Hello & happy Monday!
Today, I’d like to share a few exciting announcements with you.
First, I have a new guest post up at MissMinimalist.com! (Longtime readers may remember my first guest post there 2 years ago as well – how time flies!) Miss Minimalist is all about “living a beautiful life with less stuff.” Author Francine Jay is a gracious, articulate writer, and her site is an excellent resource for simplicity-seekers.
Today’s new post is, Real Life Minimalist Update: Caroline McGraw.
Welcome to A Wish Come Clear, readers from Miss Minimalist!
Thank you for visiting! I’d like to invite you to receive posts via email, along with your FREE copy of Your Creed of Care: How To Dig For Treasure In People (Without Getting Buried Alive).
It’s a book about balancing your responsibilities to others with the responsibility of caring for yourself. It’s a labor of love, containing 60+ pages of true stories and essential insights. It’s about living a life grounded in self-respect. It’s about loving yourself, so that you can love people with others from a place of peace.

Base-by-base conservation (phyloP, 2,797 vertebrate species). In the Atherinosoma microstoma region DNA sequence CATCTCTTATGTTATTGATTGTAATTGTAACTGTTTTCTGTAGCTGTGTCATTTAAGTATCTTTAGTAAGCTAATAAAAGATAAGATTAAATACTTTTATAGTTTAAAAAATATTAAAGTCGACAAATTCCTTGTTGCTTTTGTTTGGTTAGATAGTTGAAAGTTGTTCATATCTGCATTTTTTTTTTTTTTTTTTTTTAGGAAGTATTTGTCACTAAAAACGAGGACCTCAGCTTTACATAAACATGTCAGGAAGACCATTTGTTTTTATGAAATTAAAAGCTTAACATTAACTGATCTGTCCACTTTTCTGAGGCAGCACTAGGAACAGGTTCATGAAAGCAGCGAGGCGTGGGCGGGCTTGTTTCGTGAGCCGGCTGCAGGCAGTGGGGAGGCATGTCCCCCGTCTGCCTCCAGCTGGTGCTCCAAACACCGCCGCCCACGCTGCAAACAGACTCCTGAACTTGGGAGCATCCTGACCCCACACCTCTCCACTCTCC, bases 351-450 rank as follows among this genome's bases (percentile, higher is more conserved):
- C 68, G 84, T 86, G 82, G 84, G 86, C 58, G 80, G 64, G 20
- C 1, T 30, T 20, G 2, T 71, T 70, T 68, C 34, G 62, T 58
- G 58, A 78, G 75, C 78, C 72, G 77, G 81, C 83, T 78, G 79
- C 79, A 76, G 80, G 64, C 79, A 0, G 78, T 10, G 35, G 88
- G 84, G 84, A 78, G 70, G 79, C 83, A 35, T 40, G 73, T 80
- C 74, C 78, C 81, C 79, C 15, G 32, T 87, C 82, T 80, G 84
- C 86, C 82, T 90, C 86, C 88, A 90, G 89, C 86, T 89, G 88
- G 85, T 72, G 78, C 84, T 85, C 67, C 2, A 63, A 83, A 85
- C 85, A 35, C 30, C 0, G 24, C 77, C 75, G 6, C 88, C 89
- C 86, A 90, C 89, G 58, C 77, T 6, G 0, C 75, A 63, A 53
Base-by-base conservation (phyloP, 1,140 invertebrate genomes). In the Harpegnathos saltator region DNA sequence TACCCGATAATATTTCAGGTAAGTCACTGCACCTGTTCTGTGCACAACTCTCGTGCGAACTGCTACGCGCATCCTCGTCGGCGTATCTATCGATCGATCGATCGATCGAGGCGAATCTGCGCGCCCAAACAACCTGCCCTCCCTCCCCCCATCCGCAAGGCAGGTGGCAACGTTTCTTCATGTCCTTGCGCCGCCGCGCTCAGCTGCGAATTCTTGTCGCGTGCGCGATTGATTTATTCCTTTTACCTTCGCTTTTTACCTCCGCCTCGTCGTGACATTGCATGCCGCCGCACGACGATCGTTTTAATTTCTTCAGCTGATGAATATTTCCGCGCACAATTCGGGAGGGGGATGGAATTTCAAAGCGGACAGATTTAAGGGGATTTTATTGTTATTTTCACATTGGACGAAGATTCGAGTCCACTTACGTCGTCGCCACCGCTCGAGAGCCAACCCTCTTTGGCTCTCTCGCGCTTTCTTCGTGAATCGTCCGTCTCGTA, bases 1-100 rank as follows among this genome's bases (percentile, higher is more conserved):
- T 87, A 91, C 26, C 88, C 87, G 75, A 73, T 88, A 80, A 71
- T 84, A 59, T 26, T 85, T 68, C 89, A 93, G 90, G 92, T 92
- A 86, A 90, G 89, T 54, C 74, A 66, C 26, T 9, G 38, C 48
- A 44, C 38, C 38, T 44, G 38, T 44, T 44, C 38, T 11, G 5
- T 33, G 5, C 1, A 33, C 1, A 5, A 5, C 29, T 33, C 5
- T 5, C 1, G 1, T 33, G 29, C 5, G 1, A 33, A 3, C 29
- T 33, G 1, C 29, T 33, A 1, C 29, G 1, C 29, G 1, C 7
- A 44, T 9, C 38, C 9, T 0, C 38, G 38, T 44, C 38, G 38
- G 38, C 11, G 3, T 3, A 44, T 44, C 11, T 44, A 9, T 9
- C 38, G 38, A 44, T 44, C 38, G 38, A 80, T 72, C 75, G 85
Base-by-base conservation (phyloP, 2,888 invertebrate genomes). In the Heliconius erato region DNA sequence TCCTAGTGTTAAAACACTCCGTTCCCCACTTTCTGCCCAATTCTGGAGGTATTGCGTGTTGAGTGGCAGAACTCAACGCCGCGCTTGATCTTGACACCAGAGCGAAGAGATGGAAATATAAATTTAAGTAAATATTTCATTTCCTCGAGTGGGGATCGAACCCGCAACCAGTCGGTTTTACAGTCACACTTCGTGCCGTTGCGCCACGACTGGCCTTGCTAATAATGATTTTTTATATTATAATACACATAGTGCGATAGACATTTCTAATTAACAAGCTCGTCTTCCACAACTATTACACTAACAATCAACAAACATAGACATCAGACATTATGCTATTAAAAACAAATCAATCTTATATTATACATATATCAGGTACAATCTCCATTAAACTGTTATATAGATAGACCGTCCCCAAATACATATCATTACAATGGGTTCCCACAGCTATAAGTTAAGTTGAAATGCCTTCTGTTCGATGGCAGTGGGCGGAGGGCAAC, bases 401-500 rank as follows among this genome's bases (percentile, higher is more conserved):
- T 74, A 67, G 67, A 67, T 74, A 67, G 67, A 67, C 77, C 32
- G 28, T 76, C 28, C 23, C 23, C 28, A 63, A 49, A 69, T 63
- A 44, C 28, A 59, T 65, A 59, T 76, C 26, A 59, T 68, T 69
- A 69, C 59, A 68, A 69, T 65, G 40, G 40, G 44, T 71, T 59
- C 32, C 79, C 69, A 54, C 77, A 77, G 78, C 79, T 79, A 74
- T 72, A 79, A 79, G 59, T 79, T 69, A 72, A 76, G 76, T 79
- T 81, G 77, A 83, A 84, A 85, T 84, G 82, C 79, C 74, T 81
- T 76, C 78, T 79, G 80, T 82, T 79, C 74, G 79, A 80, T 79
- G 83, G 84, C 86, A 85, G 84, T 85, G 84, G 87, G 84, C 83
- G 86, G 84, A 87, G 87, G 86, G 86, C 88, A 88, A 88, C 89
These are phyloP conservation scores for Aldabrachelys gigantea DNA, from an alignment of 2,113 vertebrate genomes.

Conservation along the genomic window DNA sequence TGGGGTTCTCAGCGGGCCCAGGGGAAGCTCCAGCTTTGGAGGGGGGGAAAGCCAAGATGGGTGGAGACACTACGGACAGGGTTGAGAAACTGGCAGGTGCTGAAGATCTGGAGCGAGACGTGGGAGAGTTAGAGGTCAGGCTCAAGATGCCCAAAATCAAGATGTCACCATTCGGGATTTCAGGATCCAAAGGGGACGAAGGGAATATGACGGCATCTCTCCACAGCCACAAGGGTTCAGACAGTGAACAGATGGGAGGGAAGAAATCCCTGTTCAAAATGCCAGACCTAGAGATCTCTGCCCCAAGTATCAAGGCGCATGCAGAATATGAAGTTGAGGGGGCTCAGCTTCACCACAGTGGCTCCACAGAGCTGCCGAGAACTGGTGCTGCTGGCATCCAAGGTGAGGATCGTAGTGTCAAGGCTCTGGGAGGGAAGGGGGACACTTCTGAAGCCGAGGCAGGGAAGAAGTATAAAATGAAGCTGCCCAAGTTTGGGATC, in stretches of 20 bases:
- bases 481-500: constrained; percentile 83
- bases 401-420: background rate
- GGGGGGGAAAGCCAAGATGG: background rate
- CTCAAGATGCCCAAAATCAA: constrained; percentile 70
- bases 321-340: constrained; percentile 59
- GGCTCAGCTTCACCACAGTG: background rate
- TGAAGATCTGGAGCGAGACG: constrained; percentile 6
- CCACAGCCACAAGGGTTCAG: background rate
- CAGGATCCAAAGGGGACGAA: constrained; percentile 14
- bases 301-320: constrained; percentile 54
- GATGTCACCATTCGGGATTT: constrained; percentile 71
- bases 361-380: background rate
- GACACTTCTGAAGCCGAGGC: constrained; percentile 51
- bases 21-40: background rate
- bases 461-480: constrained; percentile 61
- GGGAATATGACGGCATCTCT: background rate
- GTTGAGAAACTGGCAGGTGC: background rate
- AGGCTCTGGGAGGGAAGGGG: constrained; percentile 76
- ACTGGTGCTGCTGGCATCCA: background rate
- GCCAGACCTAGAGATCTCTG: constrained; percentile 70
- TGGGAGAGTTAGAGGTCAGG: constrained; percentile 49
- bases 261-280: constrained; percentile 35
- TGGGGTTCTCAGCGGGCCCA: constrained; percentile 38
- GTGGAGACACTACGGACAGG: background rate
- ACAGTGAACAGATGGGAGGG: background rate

Next, in case you missed it last week, a piece I wrote was featured on Tiny Buddha; it’s entitled How Taking Quiet Time For Yourself Helps People Around You. I share a story of how a wise L’Arche friend’s comment changed my perception of silence, helping me to consider it as an act of service. (It’s my third contribution to Tiny Buddha, a community curated by the lovely Lori Deschene.)
Finally, my most recent book, I Was a Stranger to Beauty (Think Piece Publishing), is now available on Amazon.
What’s the book about? It’s the a story of a family moving through a terribly difficult time, and arriving at a place of acceptance and love.
In a way, it’s all of our stories.
It’s the time you got back up … even though you didn’t think you had the strength to stand.
It’s the time you trusted … even though you’d been hurt in the past.
It’s the time you opened your heart … even though you were tired and wanted to go home.
We’ve all been strangers to the beauty in our own lives. The question is, will we stay that way, or will we learn to open our eyes?